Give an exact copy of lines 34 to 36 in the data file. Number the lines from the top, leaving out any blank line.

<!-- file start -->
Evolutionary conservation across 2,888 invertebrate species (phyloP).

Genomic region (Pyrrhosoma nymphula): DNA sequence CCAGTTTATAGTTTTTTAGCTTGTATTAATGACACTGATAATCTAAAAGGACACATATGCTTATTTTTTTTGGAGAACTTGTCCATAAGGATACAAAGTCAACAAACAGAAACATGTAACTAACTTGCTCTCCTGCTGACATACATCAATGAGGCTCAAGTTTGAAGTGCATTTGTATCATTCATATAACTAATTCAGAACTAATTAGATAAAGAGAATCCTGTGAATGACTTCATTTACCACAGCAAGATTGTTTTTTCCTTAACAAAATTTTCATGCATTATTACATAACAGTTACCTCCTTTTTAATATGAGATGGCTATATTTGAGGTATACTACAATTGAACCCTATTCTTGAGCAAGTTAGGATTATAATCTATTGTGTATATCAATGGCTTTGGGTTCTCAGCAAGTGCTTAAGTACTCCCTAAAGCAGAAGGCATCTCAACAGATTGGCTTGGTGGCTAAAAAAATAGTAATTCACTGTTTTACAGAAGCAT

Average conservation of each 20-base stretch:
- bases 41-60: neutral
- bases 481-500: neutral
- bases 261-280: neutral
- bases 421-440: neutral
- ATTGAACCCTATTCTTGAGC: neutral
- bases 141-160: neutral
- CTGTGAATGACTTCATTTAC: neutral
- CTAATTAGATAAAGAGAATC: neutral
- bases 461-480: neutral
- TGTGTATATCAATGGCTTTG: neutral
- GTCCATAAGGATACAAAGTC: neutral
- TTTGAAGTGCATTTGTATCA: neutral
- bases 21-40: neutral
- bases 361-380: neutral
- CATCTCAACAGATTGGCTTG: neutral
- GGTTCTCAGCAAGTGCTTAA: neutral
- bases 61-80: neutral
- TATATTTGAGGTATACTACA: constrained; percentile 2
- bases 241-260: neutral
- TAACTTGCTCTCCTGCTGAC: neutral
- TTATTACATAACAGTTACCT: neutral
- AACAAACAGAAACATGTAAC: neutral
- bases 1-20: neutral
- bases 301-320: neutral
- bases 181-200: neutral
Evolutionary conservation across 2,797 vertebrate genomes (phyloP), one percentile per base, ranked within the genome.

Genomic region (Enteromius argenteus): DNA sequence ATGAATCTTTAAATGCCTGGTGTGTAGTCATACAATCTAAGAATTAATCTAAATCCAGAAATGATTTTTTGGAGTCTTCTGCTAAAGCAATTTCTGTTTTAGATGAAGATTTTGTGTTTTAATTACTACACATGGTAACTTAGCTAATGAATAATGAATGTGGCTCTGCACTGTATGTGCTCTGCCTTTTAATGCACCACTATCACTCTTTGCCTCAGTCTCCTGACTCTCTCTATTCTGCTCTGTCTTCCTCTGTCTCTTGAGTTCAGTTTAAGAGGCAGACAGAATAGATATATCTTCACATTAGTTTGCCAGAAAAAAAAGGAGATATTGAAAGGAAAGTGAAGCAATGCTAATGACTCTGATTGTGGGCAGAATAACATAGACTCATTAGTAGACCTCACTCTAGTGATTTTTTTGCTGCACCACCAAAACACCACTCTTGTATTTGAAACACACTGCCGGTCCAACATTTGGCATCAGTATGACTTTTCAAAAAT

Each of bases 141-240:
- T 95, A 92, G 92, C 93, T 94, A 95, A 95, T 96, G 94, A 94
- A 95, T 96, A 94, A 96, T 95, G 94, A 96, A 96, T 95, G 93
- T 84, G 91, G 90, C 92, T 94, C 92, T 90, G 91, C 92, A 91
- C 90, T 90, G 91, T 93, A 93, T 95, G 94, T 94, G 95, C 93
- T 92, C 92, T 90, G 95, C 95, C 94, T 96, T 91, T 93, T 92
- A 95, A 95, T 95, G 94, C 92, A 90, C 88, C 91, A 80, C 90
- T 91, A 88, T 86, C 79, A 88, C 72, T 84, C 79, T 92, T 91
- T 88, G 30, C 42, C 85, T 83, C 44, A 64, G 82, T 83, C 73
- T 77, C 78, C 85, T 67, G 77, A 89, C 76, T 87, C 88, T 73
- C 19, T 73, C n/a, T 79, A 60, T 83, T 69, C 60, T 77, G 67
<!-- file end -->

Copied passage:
- T 84, G 91, G 90, C 92, T 94, C 92, T 90, G 91, C 92, A 91
- C 90, T 90, G 91, T 93, A 93, T 95, G 94, T 94, G 95, C 93
- T 92, C 92, T 90, G 95, C 95, C 94, T 96, T 91, T 93, T 92